ICMP tunnel

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An ICMP tunnel [1] establishes a covert connection between two remote computers (a client and proxy), using ICMP echo requests and reply packets. An example of this technique is tunneling complete TCP traffic over ping requests and replies.

Technical details[edit]

ICMP tunneling works by injecting arbitrary data into an echo packet sent to a remote computer. The remote computer replies in the same manner, injecting an answer into another ICMP packet and sending it back. The client performs all communication using ICMP echo request packets, while the proxy uses echo reply packets.

In theory, it is possible to have the proxy use echo request packets (which makes implementation much easier), but these packets are not necessarily forwarded to the client, as the client could be behind a translated address (NAT). This bidirectional data flow can be abstracted with an ordinary serial line.

ICMP tunneling is possible because RFC 792, which defines the structure of ICMP packets, allows for an arbitrary data length for any type 0 (echo reply) or 8 (echo message) ICMP packets.

Uses[edit]

ICMP tunneling can be used to bypass firewalls rules through obfuscation of the actual traffic. Depending on the implementation of the ICMP tunneling software, this type of connection can also be categorized as an encrypted communication channel between two computers. Without proper deep packet inspection or log review, network administrators will not be able to detect this type of traffic through their network.[2]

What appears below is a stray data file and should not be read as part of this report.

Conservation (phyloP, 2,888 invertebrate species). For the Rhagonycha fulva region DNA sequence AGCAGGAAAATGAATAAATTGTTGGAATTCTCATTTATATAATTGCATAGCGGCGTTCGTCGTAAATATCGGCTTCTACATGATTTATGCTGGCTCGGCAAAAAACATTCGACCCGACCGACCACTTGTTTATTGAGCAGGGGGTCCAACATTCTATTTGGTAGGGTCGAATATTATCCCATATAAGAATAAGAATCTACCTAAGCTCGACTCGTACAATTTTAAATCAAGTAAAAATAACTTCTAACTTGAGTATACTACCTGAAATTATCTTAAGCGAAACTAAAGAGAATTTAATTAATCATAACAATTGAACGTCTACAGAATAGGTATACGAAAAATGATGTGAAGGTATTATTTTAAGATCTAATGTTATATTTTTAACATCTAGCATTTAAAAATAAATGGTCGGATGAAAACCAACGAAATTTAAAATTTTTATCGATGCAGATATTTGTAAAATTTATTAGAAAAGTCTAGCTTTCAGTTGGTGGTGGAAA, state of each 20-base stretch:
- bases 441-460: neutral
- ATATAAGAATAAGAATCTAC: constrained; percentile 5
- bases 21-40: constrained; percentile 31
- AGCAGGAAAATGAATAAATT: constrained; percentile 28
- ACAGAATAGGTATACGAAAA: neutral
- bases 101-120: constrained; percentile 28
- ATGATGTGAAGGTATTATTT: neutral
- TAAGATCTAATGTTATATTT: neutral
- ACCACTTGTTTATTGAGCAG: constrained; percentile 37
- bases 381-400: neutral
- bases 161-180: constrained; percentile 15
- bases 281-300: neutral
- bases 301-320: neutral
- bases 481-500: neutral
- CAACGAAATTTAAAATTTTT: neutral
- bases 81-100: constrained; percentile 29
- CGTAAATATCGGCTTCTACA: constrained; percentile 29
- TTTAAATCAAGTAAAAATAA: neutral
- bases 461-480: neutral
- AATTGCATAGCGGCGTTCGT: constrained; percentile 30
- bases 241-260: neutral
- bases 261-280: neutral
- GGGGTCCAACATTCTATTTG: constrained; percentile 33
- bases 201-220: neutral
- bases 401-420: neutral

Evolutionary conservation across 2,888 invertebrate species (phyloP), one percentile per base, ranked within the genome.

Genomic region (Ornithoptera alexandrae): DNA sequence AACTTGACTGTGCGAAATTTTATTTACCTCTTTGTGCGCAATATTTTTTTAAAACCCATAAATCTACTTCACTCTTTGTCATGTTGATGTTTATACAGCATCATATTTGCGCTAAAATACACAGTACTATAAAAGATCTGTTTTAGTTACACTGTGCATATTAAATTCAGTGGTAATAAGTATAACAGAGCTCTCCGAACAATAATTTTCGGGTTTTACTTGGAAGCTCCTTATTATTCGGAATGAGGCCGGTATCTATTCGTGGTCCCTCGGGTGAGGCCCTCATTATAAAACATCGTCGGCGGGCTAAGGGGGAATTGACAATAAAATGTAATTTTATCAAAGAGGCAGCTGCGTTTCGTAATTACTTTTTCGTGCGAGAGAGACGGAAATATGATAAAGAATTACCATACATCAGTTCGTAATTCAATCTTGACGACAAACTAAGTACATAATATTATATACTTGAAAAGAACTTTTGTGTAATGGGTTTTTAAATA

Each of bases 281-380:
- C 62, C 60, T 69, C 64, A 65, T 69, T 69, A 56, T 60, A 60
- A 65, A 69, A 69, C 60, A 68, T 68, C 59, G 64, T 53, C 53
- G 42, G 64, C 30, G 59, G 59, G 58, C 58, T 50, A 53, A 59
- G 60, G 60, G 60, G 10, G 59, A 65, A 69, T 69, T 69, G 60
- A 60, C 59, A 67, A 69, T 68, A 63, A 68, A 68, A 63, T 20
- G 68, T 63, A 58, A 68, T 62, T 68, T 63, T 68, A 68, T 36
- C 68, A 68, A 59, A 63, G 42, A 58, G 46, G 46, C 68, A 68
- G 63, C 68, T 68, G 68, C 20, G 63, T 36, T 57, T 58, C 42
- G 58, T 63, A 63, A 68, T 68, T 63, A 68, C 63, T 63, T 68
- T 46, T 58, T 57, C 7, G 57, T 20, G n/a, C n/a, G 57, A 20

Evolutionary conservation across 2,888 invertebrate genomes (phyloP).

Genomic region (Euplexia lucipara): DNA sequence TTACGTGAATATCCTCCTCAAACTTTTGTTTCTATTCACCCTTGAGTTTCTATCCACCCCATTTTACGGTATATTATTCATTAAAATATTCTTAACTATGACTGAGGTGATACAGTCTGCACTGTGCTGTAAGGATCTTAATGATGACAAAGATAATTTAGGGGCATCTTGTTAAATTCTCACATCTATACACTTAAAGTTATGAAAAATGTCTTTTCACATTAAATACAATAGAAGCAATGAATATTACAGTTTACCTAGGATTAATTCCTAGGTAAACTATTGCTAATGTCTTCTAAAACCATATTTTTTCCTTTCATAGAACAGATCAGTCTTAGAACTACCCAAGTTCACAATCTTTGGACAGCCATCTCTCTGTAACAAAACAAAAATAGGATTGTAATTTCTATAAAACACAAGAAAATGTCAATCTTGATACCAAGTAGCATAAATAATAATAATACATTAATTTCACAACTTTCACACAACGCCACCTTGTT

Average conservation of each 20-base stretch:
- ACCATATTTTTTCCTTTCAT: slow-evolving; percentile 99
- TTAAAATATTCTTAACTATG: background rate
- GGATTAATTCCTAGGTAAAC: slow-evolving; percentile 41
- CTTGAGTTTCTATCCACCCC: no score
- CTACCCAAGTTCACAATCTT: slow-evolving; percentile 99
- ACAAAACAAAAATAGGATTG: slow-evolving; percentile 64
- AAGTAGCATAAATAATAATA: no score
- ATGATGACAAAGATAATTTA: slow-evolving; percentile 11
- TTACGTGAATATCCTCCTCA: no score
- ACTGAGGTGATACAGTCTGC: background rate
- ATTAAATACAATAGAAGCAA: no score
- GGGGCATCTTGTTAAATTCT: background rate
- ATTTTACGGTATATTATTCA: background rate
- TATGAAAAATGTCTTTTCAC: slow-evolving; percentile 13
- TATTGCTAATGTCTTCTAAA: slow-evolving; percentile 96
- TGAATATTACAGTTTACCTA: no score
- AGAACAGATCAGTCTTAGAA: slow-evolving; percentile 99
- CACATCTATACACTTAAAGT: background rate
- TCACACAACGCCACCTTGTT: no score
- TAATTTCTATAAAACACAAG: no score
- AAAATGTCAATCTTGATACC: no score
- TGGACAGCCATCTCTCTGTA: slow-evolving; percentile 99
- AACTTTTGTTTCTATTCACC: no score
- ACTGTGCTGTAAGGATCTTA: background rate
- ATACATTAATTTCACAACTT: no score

Mitigation[edit]

One way to prevent this type of tunneling is to block ICMP traffic, at the cost of losing some network functionality that people usually take for granted (e.g. it might take tens of seconds to determine that a peer is offline, rather than almost instantanously). Another method for mitigating this type of attack is to only allow fixed sized ICMP packets through firewalls, which can impede or eliminate this type of behavior.[3]

ICMP-tunnels are sometimes used to circumvent firewalls that block traffic between the LAN and the outside world. For example, by commercial wifi services that require the user to pay for usage, or a library that requires the user to first log in at a web portal. If the network operator have made the errous assumption that it is enough to only block normal transport protocols like TCP and UDP, but not core protocols such as ICMP, then it is sometimes possible to use an ICMP-tunnel to access the internet despite not having been authorized for network access. Encryption and per-user rules that disallows users to exchange ICMP packets (and all other types of packets, maybe by using IEEE 802.1X) with external peers before authorization solves this problem.

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